Police catch suspected killer of Goshen Inn owner
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$PHOTOCREDIT_ON$The exterior of the Goshen Inn and Conference Center at 1375 Lincolnway East on the south side of Goshen, where owner Ken C. Patel, 51, was found dead Thursday. $PHOTOCREDIT_OFF$
Truth Photo By Jennifer Shephard
The exterior of the Goshen Inn and Conference Center at 1375 Lincolnway East on the south side of Goshen where homicide victim 51-year-old Ken C. Patel, the owner of the inn was found Thursday, October 20, 2011. Police arrested John T. Hawley, 54, homeless, on a preliminary charge of murder, according to a Goshen police press release. (Truth Photo By Jennifer Shephard)
Kirankumar C. Patel, formerly of the 25000 block of Country Way, the longtime owner of the former Goshen Inn & Conference Center, 1375 Lincolnway East, died at his business from multiple blunt force trauma to the head, according to Elkhart County Coroner John White. White ruled the death a homicide.
The 51-year-old Patel was found dead at 1:05 p.m. Thursday inside the closed-down business.
When police got the call to check on his welfare and went to the hotel they found Patel unresponsive and not breathing, according to Goshen police.
Police arrested John T. Hawley, 54, on preliminary charges of murder and burglary, with the help of Kokomo police. Ed Windbigler, the Elkhart County prosecutor’s chief investigator, said Hawley left Goshen Thursday and went to Kokomo, where Kokomo police found the homeless man and interviewed him. He had been known to travel back and forth between Goshen and Kokomo, Windbigler said.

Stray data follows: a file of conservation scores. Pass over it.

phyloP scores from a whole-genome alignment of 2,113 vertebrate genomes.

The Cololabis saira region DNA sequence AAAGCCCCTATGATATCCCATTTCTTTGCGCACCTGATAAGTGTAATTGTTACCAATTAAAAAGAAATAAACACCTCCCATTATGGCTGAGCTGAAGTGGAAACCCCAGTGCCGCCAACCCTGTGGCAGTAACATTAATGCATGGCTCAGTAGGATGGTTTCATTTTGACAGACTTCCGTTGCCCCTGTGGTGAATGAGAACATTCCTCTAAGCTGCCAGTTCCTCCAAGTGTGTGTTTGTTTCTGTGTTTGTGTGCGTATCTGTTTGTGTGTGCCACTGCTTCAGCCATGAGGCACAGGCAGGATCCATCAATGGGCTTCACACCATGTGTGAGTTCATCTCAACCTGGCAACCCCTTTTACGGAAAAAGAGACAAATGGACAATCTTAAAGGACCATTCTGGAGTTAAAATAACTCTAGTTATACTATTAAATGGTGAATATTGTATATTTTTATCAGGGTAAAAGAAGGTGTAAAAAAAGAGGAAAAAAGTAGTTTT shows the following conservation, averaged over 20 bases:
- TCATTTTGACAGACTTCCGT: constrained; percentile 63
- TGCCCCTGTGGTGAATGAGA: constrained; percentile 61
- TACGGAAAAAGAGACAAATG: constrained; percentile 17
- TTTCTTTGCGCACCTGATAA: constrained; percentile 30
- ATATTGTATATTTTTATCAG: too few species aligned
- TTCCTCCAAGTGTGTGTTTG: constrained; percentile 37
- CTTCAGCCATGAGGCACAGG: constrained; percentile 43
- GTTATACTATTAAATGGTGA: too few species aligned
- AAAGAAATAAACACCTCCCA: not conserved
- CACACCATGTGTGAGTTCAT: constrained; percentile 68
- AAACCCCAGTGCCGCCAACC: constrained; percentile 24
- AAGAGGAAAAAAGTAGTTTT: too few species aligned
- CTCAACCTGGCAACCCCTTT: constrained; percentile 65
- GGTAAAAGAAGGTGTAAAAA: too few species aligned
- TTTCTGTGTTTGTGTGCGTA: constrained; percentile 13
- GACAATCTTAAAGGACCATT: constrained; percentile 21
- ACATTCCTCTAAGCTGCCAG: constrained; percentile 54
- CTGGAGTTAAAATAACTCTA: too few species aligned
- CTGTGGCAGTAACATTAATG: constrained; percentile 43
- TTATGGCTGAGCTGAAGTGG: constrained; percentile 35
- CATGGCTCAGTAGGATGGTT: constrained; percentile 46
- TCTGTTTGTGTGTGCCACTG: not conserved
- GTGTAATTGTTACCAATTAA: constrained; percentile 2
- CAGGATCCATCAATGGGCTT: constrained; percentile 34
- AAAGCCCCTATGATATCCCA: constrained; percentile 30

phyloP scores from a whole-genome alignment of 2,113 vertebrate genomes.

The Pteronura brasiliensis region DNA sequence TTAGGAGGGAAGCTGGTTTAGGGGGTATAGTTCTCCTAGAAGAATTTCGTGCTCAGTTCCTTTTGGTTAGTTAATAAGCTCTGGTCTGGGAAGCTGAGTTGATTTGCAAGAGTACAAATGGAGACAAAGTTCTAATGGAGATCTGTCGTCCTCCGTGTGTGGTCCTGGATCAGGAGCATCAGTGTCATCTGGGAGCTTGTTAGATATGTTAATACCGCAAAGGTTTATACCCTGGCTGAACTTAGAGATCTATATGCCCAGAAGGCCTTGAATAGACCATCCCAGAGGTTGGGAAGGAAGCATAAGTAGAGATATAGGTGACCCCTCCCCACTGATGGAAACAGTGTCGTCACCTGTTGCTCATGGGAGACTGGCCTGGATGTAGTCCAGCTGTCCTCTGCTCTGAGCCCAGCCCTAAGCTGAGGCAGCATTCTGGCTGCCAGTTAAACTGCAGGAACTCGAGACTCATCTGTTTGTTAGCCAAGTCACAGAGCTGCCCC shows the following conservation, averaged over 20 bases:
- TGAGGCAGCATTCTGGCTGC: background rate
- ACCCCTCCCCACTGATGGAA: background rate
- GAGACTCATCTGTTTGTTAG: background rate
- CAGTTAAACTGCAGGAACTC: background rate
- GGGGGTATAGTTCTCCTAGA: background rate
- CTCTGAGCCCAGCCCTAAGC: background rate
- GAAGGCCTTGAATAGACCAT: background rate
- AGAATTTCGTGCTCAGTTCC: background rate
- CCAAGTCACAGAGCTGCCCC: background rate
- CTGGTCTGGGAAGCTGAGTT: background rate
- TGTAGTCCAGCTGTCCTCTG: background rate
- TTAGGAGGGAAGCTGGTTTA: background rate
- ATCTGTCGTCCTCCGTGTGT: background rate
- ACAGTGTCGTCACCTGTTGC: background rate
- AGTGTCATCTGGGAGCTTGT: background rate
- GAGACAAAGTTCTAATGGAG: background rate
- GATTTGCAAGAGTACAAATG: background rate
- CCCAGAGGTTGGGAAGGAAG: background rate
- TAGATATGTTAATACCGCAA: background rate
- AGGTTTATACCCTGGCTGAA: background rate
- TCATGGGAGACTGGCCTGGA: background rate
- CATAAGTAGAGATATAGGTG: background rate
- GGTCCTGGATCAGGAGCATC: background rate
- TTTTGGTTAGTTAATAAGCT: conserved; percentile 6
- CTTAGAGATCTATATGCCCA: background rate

Hawley had been an employee of Patel’s, according to police.
Harvey Hansen of Goshen worked for Patel at the Goshen Inn from 1997 until about six months ago, when the business closed for renovation.
The hotel “had some age to it” and took extra effort to keep up, but Patel was a good boss, said Hansen, who worked in banquets and meetings and covered managerial duties at the front desk when he was needed.
“He was firm but he was fair,” he said of Patel.
Often, when Patel hired workers to renovate the property, Patel let them stay in rooms and paid them, Hansen said.
“It was somewhat of a trade-off,” Hansen said.
Patel filed for bankruptcy in August. He was working on the hotel property, renovating rooms and tearing out the swimming pool in hopes of adding some sort of water park, according to Goshen City officials.
Goshen Mayor Allan Kauffman said Friday afternoon that the local landmark has “gone through some transitions, and none of them have been uphill, though I guess there was some hope that the next one would be better than the last one.”
Another homicide so close to the death of James Miller is startling, but Kauffman said, “We can’t control whether somebody hires somebody from another city and comes in and they kill him and then go back to the other city.”
He said the timing of Patel’s death, 11 days after the slaying of Miller, is frustrating for the community and the police, but said, “I think it’s a very odd blip that happened. The reason it’s drawn so much attention is because things like this don’t happen in Goshen, and we’re still the same Goshen that we were three weeks ago.”
Kauffman, who’s running for re-election, said police have few loose ends to tie up in the investigation of Patel’s murder and they are proceeding with the investigation into Miller’s death.
Details of Patel’s death haven’t been released. Prosecutors filed an affidavit of probable cause and a magistrate found probable cause to hold Hawley for Patel’s murder, but a magistrate sealed the affidavit.
Patel’s funeral is today at noon at Yoder-Culp Funeral Home.
Hansen spoke with Patel a few days ago and had planned to stop by the hotel this week to look at the renovations.
Hansen, who is semi-retired and works in commercial real estate, said he had considered working for Patel again in the future. Now he won’t have the chance.
“I guess we never know, in the life that we’re living, just what’s in store for us,” he said.